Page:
ND Expert: SCOTUS DNA ruling 'goes to the heart of the Fourth Amendment'

Author: Shannon Roddel

Richard W

The U.S. Supreme Court today announced, in Maryland v. King, that the Fourth Amendment allows law-enforcement officers to take DNA samples from arrestees as part of the booking process.

According to University of Notre Dame Professor of Law Richard W. Garnett, who teaches criminal and constitutional law, “the decision and the voting lineup of the justices serve as a reminder that constitutional questions are often more complicated and more interesting than the overused ‘liberals v. conservatives’ narrative suggests.”

“We’re used to reading in the papers about Justice Scalia’s tough dissents and hearing his views and approach characterized as ‘conservative,’” says Garnett, a past clerk to former Chief Justice William H. Rehnquist. “In fact, and in a number of cases having to do with the rights of accused criminals and the constitutional limits on police tactics, Scalia’s insistence that the Constitution be interpreted and enforced in a way that is consistent with its original meaning, results in votes and opinions that defy such simplistic characterizations. For Scalia, the rule against using suspicion-less searches as investigative tools is not a policy preference of his or simply the result of changes in technology and society. It is, as he insisted in his dissent, ‘at the very heart of the Fourth Amendment.’”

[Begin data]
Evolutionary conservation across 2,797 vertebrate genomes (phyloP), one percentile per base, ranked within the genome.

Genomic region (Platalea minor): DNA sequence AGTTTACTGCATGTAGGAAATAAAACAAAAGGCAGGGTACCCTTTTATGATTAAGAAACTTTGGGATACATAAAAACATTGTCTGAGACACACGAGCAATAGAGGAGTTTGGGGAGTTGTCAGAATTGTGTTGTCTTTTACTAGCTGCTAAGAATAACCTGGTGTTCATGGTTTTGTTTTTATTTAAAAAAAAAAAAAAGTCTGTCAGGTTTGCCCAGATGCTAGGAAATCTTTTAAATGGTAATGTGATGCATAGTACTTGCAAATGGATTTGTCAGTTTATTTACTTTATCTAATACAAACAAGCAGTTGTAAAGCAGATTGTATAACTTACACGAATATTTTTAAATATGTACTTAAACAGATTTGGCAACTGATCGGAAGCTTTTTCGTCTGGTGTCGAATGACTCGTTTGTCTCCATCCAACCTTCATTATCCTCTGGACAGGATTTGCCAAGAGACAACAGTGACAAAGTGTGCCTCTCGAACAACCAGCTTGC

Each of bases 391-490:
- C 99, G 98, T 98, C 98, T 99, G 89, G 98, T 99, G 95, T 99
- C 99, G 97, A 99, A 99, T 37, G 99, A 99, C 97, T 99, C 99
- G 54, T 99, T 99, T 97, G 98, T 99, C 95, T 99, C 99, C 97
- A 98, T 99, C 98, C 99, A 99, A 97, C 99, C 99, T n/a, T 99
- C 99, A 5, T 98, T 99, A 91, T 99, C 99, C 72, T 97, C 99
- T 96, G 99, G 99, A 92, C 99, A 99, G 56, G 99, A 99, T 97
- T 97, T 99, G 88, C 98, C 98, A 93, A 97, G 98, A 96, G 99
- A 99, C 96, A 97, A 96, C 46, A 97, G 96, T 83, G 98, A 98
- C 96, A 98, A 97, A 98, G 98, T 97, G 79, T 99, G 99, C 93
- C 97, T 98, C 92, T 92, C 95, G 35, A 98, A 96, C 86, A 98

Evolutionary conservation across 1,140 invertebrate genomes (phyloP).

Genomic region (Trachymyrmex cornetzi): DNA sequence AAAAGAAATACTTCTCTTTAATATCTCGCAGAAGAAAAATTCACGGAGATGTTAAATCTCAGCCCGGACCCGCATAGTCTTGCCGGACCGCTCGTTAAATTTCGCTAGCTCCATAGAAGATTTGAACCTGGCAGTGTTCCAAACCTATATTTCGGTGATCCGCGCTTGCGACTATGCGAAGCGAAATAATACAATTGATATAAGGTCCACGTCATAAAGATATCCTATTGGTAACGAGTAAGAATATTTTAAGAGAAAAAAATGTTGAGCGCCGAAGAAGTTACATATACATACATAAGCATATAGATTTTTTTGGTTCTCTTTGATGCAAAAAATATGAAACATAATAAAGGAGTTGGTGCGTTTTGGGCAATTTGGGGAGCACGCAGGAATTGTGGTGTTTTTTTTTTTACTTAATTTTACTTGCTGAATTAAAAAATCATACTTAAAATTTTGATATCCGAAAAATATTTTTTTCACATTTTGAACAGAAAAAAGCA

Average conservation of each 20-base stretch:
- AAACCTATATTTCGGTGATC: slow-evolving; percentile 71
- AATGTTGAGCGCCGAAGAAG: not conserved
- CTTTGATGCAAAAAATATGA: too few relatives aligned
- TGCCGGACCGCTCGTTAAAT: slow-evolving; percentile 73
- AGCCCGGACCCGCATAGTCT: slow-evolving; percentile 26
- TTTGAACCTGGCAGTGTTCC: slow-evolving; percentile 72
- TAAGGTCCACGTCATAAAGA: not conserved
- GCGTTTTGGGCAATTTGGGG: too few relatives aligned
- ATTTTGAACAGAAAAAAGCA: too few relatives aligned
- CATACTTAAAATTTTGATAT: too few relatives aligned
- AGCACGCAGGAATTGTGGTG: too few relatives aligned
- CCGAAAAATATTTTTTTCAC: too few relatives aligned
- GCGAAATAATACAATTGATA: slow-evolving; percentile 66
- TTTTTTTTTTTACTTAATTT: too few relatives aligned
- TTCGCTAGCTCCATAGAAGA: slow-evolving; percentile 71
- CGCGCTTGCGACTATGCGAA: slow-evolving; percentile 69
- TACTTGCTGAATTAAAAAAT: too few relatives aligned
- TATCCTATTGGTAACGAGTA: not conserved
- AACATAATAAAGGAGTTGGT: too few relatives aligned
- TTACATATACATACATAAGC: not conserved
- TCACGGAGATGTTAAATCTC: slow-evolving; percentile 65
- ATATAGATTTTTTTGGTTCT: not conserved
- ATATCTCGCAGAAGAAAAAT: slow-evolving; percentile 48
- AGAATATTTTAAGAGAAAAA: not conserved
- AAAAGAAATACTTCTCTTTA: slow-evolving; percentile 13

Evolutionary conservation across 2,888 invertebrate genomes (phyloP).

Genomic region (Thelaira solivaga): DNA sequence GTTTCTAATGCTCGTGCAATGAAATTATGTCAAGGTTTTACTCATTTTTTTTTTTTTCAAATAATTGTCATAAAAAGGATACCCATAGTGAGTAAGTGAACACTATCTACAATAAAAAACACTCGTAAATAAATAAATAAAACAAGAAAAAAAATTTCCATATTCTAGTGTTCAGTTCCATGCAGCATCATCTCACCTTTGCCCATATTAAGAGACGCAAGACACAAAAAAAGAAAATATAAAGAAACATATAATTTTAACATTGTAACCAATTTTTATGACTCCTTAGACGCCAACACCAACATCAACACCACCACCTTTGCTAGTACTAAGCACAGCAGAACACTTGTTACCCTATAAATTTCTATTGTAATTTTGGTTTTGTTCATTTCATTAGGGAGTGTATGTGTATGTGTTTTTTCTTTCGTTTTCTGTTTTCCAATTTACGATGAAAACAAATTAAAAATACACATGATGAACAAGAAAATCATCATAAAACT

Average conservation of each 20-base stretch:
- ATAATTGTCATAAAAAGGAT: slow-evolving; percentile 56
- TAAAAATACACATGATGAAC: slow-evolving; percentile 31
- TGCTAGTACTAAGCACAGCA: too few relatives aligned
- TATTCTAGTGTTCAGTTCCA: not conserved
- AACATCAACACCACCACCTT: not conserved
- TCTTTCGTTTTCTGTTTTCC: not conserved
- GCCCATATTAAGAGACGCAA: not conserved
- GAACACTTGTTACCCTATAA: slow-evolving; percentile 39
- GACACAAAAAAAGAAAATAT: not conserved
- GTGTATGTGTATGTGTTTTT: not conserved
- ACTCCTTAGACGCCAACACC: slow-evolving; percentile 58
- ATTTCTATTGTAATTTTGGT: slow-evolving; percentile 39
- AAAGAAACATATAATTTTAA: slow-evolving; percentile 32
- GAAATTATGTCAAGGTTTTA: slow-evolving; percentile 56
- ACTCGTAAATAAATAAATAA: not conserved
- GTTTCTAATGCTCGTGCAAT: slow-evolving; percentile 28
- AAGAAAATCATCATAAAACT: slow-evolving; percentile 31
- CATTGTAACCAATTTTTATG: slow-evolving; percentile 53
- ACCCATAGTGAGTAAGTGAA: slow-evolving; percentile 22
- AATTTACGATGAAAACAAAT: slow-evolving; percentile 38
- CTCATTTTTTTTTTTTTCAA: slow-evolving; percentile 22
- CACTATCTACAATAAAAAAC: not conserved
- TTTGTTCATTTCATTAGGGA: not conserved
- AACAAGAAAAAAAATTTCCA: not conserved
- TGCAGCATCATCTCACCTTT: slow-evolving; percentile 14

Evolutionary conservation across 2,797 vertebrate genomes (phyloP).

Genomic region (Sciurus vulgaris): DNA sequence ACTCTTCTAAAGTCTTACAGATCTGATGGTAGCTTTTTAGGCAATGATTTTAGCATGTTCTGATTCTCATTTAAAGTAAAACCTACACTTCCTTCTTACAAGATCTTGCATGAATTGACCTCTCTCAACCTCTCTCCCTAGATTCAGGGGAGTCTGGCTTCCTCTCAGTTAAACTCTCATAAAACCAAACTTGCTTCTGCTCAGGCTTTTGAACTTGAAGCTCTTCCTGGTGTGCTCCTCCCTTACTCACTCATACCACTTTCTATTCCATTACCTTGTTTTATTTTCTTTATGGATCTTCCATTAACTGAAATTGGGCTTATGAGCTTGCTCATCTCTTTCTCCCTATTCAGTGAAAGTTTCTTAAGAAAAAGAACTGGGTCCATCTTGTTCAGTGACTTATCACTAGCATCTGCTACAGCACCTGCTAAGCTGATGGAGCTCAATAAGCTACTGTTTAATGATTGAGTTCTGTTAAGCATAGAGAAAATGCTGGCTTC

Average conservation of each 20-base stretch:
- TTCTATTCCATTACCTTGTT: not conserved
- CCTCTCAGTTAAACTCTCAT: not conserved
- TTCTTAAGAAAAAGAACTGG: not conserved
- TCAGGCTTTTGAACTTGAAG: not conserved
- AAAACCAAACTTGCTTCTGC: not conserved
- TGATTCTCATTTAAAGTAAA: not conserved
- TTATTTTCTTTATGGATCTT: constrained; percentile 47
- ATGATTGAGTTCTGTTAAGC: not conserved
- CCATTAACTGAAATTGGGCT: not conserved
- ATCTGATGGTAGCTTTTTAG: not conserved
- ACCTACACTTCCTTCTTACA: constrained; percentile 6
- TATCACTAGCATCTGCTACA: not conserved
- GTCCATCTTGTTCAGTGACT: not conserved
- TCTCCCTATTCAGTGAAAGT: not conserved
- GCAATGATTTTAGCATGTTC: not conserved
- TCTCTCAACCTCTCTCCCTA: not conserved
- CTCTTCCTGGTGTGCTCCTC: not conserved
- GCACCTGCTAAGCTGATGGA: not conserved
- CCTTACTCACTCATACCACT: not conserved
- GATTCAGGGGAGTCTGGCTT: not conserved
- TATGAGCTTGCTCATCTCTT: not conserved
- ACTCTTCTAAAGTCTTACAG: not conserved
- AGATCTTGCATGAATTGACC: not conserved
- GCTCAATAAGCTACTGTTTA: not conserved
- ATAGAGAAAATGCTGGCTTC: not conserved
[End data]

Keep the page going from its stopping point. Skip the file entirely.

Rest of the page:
Garnett says Scalia has regularly defended the rights of the accused against innovative, high-tech police tactics by invoking our Founding Fathers’ clear rejection of unreasonable searches and seizures and the “original meaning” of constitutional safeguards.

“While some of Scalia’s critics complain that his emphasis on the Constitution’s ‘original meaning’ is too conservative and does not adequately take into account the real-world fact of change, today’s decision should serve as a reminder that technological and other changes can undermine, diminish, or water down fundamental rights just as easily as they can expand them, and it is not necessarily ‘conservative’ to defend these rights as they were originally understood,” Garnett says.

Contact: Richard W. Garnett, 574-631-6981 or rgarnett@nd.edu